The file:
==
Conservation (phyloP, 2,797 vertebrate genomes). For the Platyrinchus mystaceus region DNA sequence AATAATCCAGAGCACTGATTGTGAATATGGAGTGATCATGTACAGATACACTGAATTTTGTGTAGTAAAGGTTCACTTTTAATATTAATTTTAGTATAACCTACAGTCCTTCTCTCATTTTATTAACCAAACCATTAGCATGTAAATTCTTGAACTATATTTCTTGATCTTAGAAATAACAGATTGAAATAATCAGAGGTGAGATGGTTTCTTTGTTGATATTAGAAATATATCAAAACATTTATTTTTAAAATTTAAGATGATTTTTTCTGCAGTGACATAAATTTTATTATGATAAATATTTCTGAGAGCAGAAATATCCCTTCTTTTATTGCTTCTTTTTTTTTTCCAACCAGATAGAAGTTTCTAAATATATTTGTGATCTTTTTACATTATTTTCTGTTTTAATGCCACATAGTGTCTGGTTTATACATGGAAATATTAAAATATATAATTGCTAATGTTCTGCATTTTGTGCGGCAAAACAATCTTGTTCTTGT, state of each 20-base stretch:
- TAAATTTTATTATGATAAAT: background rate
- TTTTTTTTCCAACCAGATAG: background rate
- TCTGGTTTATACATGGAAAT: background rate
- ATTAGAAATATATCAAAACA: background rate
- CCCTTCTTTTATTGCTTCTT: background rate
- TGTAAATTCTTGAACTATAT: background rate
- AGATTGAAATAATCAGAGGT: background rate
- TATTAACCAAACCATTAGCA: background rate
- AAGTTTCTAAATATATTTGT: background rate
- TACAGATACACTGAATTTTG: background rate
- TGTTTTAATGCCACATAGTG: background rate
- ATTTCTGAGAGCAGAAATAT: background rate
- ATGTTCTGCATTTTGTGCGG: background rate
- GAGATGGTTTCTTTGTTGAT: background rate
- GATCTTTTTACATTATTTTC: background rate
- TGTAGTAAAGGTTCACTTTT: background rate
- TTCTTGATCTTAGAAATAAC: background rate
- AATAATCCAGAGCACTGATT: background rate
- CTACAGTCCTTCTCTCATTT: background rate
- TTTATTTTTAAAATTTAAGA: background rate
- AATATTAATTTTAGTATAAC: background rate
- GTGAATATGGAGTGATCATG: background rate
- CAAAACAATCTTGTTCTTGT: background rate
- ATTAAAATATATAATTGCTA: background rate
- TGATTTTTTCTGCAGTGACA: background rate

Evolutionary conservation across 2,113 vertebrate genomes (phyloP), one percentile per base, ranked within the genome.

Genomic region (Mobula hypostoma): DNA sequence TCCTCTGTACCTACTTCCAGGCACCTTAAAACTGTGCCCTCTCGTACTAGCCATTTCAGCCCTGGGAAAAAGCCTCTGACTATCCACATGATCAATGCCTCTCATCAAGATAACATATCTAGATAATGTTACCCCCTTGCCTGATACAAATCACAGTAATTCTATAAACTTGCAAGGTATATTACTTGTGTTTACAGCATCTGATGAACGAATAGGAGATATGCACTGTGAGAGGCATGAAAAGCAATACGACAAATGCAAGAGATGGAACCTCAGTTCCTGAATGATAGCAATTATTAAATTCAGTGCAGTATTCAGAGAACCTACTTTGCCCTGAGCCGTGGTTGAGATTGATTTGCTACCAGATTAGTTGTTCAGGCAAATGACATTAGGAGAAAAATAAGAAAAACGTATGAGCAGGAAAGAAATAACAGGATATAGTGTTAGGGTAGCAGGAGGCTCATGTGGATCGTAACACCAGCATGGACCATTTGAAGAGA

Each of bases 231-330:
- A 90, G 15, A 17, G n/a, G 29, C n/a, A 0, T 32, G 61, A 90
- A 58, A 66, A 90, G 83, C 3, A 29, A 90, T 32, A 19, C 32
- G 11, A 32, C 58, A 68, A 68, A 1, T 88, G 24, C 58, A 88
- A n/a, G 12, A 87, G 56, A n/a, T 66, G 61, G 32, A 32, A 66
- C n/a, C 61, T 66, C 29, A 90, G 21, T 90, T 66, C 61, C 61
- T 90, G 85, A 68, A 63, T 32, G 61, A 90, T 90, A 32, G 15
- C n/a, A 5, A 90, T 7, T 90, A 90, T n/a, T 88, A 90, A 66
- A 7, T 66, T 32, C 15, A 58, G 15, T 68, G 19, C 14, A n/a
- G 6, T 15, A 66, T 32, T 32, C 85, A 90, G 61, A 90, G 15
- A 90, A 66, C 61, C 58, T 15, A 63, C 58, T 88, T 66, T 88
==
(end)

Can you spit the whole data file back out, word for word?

Conservation (phyloP, 2,797 vertebrate genomes). For the Platyrinchus mystaceus region DNA sequence AATAATCCAGAGCACTGATTGTGAATATGGAGTGATCATGTACAGATACACTGAATTTTGTGTAGTAAAGGTTCACTTTTAATATTAATTTTAGTATAACCTACAGTCCTTCTCTCATTTTATTAACCAAACCATTAGCATGTAAATTCTTGAACTATATTTCTTGATCTTAGAAATAACAGATTGAAATAATCAGAGGTGAGATGGTTTCTTTGTTGATATTAGAAATATATCAAAACATTTATTTTTAAAATTTAAGATGATTTTTTCTGCAGTGACATAAATTTTATTATGATAAATATTTCTGAGAGCAGAAATATCCCTTCTTTTATTGCTTCTTTTTTTTTTCCAACCAGATAGAAGTTTCTAAATATATTTGTGATCTTTTTACATTATTTTCTGTTTTAATGCCACATAGTGTCTGGTTTATACATGGAAATATTAAAATATATAATTGCTAATGTTCTGCATTTTGTGCGGCAAAACAATCTTGTTCTTGT, state of each 20-base stretch:
- TAAATTTTATTATGATAAAT: background rate
- TTTTTTTTCCAACCAGATAG: background rate
- TCTGGTTTATACATGGAAAT: background rate
- ATTAGAAATATATCAAAACA: background rate
- CCCTTCTTTTATTGCTTCTT: background rate
- TGTAAATTCTTGAACTATAT: background rate
- AGATTGAAATAATCAGAGGT: background rate
- TATTAACCAAACCATTAGCA: background rate
- AAGTTTCTAAATATATTTGT: background rate
- TACAGATACACTGAATTTTG: background rate
- TGTTTTAATGCCACATAGTG: background rate
- ATTTCTGAGAGCAGAAATAT: background rate
- ATGTTCTGCATTTTGTGCGG: background rate
- GAGATGGTTTCTTTGTTGAT: background rate
- GATCTTTTTACATTATTTTC: background rate
- TGTAGTAAAGGTTCACTTTT: background rate
- TTCTTGATCTTAGAAATAAC: background rate
- AATAATCCAGAGCACTGATT: background rate
- CTACAGTCCTTCTCTCATTT: background rate
- TTTATTTTTAAAATTTAAGA: background rate
- AATATTAATTTTAGTATAAC: background rate
- GTGAATATGGAGTGATCATG: background rate
- CAAAACAATCTTGTTCTTGT: background rate
- ATTAAAATATATAATTGCTA: background rate
- TGATTTTTTCTGCAGTGACA: background rate

Evolutionary conservation across 2,113 vertebrate genomes (phyloP), one percentile per base, ranked within the genome.

Genomic region (Mobula hypostoma): DNA sequence TCCTCTGTACCTACTTCCAGGCACCTTAAAACTGTGCCCTCTCGTACTAGCCATTTCAGCCCTGGGAAAAAGCCTCTGACTATCCACATGATCAATGCCTCTCATCAAGATAACATATCTAGATAATGTTACCCCCTTGCCTGATACAAATCACAGTAATTCTATAAACTTGCAAGGTATATTACTTGTGTTTACAGCATCTGATGAACGAATAGGAGATATGCACTGTGAGAGGCATGAAAAGCAATACGACAAATGCAAGAGATGGAACCTCAGTTCCTGAATGATAGCAATTATTAAATTCAGTGCAGTATTCAGAGAACCTACTTTGCCCTGAGCCGTGGTTGAGATTGATTTGCTACCAGATTAGTTGTTCAGGCAAATGACATTAGGAGAAAAATAAGAAAAACGTATGAGCAGGAAAGAAATAACAGGATATAGTGTTAGGGTAGCAGGAGGCTCATGTGGATCGTAACACCAGCATGGACCATTTGAAGAGA

Each of bases 231-330:
- A 90, G 15, A 17, G n/a, G 29, C n/a, A 0, T 32, G 61, A 90
- A 58, A 66, A 90, G 83, C 3, A 29, A 90, T 32, A 19, C 32
- G 11, A 32, C 58, A 68, A 68, A 1, T 88, G 24, C 58, A 88
- A n/a, G 12, A 87, G 56, A n/a, T 66, G 61, G 32, A 32, A 66
- C n/a, C 61, T 66, C 29, A 90, G 21, T 90, T 66, C 61, C 61
- T 90, G 85, A 68, A 63, T 32, G 61, A 90, T 90, A 32, G 15
- C n/a, A 5, A 90, T 7, T 90, A 90, T n/a, T 88, A 90, A 66
- A 7, T 66, T 32, C 15, A 58, G 15, T 68, G 19, C 14, A n/a
- G 6, T 15, A 66, T 32, T 32, C 85, A 90, G 61, A 90, G 15
- A 90, A 66, C 61, C 58, T 15, A 63, C 58, T 88, T 66, T 88